Miracles--Real or Contrived?
We used to wonder whether Jesus’ miracles could be myth. But as we studied the evidence and logic for the truth claims of Christianity, we became convinced that the miracles related in the Bible actually happened! Here are 10 reasons why:
1. Some people want to give naturalistic or scientific explanations for the miracles. But miracles, by definition, fall outside scientific explanations. Miracles are God’s intervention in nature. If God exists, miracles are possible—even probable. To say that miracles can’t exist is really atheism.
2. If God could create the universe out of nothing, His other miracles would be a piece of cake.
3. The factual nature of the miracle stories is evident from the text of Scripture. Some people think that perhaps, for example, the people Jesus healed were not really sick in the first place. But such explanations are not faithful to the text. There were witnesses to the healings—before and after. Or to say that Jesus’ turning water into wine can be explained by some sleight of hand is specious. There is nothing in the description of the miracle events that remotely suggests that we should look for naturalistic explanations for the miracles. They are presented in the text as truly supernatural.
4. The miracle stories are not embellished like mythology. They are straight-forward matter-of-fact historical narrative accounts. As C. S. Lewis, a professor of Medieval and Renaissance English, stated, “I have been reading poems, romances, vision-literature, legends, myths all my life. I know what they are like. I know that not one of them is like this [the biblical miracles].” (Quote from Lewis’ essay, “Modern Theology and Biblical Criticism.”)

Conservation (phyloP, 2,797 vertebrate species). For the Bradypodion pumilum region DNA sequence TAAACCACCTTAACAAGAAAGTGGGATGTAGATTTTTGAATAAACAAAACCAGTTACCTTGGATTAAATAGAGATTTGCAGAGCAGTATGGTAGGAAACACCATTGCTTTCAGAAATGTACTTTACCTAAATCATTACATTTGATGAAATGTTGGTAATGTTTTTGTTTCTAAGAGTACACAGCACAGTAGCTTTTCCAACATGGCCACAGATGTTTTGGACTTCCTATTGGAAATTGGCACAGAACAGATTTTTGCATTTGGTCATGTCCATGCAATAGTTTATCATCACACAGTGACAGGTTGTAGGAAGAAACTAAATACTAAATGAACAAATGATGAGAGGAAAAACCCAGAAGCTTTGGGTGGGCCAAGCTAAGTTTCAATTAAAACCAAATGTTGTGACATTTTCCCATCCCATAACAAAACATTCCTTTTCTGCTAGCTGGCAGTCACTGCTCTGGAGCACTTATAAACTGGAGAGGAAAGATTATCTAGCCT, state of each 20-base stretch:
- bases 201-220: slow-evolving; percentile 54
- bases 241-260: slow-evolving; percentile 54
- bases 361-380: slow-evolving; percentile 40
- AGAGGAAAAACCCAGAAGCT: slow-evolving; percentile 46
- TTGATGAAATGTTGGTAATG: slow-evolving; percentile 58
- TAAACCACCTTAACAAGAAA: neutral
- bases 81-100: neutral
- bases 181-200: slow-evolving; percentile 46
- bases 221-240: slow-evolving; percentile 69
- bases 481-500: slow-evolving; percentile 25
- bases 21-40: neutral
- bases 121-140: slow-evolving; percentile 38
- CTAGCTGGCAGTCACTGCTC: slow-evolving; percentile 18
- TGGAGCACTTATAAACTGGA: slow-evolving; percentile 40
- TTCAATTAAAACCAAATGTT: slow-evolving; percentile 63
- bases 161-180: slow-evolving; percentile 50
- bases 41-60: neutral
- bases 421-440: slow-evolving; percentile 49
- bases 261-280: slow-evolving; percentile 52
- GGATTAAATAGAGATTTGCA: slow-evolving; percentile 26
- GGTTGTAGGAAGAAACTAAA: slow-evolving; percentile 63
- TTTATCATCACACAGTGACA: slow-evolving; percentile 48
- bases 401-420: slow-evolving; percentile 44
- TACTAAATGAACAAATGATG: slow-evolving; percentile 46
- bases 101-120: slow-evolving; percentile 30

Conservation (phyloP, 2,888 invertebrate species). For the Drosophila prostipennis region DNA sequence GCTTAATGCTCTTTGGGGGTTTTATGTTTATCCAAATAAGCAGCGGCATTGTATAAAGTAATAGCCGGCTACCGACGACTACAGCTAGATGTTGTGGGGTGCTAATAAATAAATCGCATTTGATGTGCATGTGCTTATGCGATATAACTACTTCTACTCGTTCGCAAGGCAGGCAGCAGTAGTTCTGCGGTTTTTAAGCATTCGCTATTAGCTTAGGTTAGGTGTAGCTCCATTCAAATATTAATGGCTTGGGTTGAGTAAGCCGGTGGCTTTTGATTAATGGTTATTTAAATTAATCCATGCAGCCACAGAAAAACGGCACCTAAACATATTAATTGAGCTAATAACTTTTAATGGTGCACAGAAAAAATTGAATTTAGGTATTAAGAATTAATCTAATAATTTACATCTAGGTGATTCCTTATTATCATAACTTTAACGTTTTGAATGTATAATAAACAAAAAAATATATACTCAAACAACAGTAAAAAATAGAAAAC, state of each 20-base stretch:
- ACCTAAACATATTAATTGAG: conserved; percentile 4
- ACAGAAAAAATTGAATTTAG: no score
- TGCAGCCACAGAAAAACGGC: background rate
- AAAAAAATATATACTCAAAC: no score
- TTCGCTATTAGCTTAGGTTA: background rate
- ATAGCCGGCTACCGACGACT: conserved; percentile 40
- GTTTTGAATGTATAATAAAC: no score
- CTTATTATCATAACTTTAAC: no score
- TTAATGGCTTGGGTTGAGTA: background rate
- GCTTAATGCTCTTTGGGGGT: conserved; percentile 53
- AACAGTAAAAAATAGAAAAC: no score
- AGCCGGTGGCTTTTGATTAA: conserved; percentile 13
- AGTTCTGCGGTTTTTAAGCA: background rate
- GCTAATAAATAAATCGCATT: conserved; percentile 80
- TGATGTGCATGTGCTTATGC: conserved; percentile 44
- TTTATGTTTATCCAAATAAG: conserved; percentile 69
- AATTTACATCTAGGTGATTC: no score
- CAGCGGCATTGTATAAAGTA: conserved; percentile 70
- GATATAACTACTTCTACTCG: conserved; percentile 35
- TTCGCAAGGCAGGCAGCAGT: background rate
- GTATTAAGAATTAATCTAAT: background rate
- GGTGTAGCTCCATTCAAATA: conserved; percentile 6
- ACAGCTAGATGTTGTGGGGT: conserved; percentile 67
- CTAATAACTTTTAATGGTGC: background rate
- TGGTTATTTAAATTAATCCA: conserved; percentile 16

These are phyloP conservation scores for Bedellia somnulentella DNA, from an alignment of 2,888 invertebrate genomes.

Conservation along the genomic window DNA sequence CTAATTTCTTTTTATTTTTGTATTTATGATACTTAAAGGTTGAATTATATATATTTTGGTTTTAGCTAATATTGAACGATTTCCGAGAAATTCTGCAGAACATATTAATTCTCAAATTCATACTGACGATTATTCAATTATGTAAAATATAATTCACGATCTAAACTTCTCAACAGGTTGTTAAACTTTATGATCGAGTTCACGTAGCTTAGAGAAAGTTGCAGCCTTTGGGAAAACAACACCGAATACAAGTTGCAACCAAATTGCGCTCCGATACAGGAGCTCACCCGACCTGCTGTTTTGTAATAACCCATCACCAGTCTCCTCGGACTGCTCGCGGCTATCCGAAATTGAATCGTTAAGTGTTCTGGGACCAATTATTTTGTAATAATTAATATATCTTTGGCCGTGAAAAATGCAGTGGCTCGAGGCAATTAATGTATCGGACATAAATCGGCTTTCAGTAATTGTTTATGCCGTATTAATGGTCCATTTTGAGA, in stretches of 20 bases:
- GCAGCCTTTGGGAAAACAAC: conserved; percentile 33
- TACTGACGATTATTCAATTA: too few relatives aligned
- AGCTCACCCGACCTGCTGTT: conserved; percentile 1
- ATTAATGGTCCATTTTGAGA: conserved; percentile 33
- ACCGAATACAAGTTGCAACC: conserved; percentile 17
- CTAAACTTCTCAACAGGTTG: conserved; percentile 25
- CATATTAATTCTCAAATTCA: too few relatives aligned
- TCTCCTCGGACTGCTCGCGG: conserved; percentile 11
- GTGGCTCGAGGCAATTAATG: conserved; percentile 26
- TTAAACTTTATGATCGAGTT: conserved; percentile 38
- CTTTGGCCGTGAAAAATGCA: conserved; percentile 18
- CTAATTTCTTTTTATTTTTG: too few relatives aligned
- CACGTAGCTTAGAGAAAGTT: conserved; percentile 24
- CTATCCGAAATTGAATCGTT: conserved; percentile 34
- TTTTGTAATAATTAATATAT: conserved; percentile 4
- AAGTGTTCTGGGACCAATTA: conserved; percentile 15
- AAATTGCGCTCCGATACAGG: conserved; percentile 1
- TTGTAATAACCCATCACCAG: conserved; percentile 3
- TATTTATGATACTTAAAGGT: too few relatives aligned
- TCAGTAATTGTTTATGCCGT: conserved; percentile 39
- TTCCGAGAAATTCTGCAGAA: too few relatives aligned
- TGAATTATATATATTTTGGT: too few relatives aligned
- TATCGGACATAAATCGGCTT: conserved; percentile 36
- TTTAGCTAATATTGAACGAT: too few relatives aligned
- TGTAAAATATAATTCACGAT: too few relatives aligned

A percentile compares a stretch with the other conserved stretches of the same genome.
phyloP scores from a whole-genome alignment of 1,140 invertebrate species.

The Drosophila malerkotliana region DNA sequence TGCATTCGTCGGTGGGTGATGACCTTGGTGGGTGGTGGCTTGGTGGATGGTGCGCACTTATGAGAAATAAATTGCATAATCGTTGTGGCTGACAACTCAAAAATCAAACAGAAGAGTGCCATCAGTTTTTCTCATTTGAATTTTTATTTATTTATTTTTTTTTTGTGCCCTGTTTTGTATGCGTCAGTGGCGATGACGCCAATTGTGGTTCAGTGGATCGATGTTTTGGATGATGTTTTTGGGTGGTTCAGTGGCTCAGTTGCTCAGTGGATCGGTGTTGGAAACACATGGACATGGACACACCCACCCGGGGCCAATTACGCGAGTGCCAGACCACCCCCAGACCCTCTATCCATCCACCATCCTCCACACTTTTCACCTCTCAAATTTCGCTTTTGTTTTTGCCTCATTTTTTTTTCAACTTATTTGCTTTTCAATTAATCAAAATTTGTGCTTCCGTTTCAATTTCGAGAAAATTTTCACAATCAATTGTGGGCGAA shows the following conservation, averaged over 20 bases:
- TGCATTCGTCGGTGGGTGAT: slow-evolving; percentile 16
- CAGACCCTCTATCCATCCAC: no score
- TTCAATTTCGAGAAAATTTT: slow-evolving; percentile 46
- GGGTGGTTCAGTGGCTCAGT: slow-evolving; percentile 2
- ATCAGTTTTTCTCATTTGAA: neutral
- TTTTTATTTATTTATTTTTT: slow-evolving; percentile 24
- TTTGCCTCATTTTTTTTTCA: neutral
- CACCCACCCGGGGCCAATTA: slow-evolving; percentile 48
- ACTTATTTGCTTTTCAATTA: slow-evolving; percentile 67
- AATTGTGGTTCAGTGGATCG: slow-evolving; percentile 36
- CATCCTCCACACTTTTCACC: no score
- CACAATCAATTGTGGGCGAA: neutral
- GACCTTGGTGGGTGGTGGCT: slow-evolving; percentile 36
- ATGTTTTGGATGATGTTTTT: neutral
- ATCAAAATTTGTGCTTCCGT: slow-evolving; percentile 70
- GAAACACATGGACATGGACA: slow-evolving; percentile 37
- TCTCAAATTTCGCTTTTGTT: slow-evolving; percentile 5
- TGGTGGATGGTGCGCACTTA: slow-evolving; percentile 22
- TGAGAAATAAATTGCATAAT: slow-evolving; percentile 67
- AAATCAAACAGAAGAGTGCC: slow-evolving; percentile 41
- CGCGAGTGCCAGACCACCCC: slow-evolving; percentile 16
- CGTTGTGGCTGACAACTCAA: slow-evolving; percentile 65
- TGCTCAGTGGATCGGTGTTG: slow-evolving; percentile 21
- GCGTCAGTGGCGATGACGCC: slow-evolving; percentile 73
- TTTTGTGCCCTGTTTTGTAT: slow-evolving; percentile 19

5. There was not enough time after the events took place for myths to have crept into the accounts. As we discuss elsewhere on our site the New Testament was written entirely by eyewitnesses or interviewers of eyewitnesses (http://www.faithfacts.org/search-for-truth/questions-of-christians/how-do-you-know-that-the-bible-is-true and http://www.faithfacts.org/search-for-truth/maps). The miracle accounts are part of the text from the very beginning.
6. Not only did the writers of the Bible attest to Jesus’ miracles (John 2:11, etc.) but Jesus himself based his claim of divinity partly on his miracles (John 10:25, 38, John 14:11, John 15:24)! Was Jesus a fraud? We think not. It is clear from the biblical texts, that the writers of the New Testament considered the miracles genuine evidence for Christ's divinity. They considered them to be from God (John 3:2, John 20:30-31, Acts 2:22), “convincing proofs” (Acts 1:3, Hebrews 2:3-4) and not “cleverly devised myths” (2 Peter 1:16). If this evidence comes unglued, so does much of the story of who Jesus is! But it does not come unglued—it stands firm in light of examination (http://www.faithfacts.org/search-for-truth/questions-of-christians/how-can-you-say-that-jesus-is-god).